"Are you having a panic attack now?" he wanted to know, which was silly because I wasn't on a plane convinced that I was going to die at any minute. Except, whoops, I was having a panic attack, actually; I've been gripped by stupid low-grade panic since I got back. There's something so embarrassing and ridiculous about being this panicked all the time. How do you express that feeling to someone else? How little sense does it make that I feel like each step I take is the last one before I hurtle off a cliff?

"Nope," I said, "Come lie down on the bed with me." Which he did. And we laid there for a while. He stared at my face while I looked out the window, attempting to approximate some kind of contented expression.

"You had a bad look on your face," he said to me. "Are you having a panic attack?"

"Not at all," I said. It's really hard to lie to him. Damn it all.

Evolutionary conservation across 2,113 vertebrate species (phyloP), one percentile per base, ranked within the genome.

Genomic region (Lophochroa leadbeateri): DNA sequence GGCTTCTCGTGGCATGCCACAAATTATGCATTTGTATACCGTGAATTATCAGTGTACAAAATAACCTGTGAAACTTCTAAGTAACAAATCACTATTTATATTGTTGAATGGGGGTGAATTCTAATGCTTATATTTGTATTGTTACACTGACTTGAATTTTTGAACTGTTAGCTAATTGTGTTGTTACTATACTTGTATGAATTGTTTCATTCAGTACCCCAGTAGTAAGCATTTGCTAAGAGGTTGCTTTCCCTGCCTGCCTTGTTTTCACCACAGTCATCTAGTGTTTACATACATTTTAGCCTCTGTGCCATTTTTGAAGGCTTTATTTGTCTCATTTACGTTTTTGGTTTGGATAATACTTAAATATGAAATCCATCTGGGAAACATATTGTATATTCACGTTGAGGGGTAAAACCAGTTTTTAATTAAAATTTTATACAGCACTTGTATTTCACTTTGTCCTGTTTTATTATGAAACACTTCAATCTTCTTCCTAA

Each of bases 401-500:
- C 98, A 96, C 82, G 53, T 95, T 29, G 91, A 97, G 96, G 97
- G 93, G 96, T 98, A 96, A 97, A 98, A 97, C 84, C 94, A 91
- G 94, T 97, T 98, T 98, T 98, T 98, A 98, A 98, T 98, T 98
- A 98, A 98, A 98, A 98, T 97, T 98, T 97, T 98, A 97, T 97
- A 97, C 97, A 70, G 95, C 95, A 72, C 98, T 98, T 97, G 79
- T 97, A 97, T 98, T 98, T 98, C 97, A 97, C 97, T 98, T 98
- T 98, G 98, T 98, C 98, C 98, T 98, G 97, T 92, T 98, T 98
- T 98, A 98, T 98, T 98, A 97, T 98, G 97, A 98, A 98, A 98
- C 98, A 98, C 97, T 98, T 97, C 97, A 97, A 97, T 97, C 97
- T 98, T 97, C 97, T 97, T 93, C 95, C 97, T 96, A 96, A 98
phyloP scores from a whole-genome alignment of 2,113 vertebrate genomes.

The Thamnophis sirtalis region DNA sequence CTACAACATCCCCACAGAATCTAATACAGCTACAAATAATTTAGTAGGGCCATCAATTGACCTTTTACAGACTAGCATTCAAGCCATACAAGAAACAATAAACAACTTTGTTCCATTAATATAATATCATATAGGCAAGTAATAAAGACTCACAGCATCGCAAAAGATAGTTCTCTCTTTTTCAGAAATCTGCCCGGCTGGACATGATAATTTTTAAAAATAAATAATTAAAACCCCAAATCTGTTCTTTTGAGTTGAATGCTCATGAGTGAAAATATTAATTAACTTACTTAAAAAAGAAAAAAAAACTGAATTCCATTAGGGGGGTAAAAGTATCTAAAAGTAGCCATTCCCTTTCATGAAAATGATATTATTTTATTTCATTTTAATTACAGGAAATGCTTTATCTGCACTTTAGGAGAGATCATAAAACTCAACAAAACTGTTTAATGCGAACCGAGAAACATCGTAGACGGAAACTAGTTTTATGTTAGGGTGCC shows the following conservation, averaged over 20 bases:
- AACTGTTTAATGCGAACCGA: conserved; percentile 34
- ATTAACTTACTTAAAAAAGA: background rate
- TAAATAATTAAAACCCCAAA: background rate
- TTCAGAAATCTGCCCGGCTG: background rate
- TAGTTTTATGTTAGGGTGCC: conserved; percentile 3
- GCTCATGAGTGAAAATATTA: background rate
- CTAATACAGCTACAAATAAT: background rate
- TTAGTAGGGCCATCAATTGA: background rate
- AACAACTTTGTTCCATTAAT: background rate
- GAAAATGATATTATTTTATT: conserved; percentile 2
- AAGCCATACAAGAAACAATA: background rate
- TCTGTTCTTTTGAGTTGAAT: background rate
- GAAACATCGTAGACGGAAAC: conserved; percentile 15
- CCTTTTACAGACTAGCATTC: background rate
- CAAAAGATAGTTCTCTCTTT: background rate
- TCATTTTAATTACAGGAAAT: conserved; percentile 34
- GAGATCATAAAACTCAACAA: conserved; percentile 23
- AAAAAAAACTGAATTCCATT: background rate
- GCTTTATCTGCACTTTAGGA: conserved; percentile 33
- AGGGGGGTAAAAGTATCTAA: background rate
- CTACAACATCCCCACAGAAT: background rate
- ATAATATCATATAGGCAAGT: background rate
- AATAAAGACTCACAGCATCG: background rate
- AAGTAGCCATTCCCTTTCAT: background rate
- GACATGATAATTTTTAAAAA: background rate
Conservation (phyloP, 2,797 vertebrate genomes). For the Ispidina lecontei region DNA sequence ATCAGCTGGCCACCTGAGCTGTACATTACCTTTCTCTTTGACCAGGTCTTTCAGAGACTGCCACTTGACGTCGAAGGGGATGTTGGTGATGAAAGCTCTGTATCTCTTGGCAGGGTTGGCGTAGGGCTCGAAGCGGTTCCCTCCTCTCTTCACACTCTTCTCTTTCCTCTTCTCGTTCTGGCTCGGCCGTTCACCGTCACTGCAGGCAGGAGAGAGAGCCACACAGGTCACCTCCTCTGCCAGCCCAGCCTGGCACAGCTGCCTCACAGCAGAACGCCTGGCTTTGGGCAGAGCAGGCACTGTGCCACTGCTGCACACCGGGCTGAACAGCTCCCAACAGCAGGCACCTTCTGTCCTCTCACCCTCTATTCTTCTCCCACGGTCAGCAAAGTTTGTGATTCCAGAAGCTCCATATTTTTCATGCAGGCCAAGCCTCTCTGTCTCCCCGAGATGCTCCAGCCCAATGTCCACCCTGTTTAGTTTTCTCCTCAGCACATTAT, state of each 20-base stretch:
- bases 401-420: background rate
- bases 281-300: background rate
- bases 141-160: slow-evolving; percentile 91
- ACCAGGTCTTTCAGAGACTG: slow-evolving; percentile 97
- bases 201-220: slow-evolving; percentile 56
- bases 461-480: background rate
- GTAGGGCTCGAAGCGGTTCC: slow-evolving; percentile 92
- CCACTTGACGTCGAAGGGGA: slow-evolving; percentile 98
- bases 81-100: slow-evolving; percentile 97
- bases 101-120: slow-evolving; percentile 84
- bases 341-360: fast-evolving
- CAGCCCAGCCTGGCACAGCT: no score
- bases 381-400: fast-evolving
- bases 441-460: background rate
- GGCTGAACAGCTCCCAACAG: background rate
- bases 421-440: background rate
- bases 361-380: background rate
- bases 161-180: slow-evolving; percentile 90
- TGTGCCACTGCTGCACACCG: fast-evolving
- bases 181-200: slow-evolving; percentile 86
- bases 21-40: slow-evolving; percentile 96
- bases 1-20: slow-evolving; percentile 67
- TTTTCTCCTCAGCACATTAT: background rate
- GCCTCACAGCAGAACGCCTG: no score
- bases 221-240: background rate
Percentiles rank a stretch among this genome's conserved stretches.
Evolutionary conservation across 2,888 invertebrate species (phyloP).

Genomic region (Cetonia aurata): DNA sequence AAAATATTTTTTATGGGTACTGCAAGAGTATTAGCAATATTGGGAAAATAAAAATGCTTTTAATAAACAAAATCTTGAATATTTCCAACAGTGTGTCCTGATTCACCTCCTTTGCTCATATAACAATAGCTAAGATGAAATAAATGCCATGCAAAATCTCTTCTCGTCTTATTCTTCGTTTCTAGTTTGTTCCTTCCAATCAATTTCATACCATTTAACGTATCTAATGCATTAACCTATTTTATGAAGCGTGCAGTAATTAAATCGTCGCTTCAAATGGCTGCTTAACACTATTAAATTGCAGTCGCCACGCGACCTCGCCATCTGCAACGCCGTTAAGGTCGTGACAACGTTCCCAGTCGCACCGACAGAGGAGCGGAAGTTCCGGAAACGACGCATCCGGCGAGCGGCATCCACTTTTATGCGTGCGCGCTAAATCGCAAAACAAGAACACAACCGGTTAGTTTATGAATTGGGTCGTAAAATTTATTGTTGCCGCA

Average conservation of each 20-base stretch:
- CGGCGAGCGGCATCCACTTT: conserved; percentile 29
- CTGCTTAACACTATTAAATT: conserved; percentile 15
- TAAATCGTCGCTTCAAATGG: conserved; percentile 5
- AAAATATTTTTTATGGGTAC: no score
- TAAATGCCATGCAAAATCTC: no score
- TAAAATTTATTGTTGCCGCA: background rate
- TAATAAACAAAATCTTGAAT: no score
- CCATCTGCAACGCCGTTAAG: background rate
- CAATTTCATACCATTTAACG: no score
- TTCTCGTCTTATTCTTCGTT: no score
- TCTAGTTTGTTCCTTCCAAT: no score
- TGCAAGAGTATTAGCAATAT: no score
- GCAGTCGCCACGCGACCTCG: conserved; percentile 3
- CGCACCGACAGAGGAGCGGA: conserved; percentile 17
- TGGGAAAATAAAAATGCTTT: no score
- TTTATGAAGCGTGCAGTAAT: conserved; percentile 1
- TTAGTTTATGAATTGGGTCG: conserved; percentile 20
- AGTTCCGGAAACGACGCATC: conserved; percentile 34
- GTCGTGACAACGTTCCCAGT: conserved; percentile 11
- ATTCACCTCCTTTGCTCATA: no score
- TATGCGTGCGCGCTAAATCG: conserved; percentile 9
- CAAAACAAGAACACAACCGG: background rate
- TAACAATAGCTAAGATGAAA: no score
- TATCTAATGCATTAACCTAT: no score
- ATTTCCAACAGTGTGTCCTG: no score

"I'll be okay," I told him. Which felt like the truth.

Reader Comments (85)

I believe your little man will develop some compassion through this. Don't be ashamed to tell him your truth, or to acknowledge your truth to yourself. There's a lyric from a song I like that goes, "You can't heal what you can't feel."

No charge for the unsolicited advice!

~a fellow panicker
August 5, 2008 | Unregistered CommenterGeo
Hi, lurker here.

Like most of the other people who commented, I have been there, too. Keep the faith (in yourself, in whatever grounds you), you will prevail.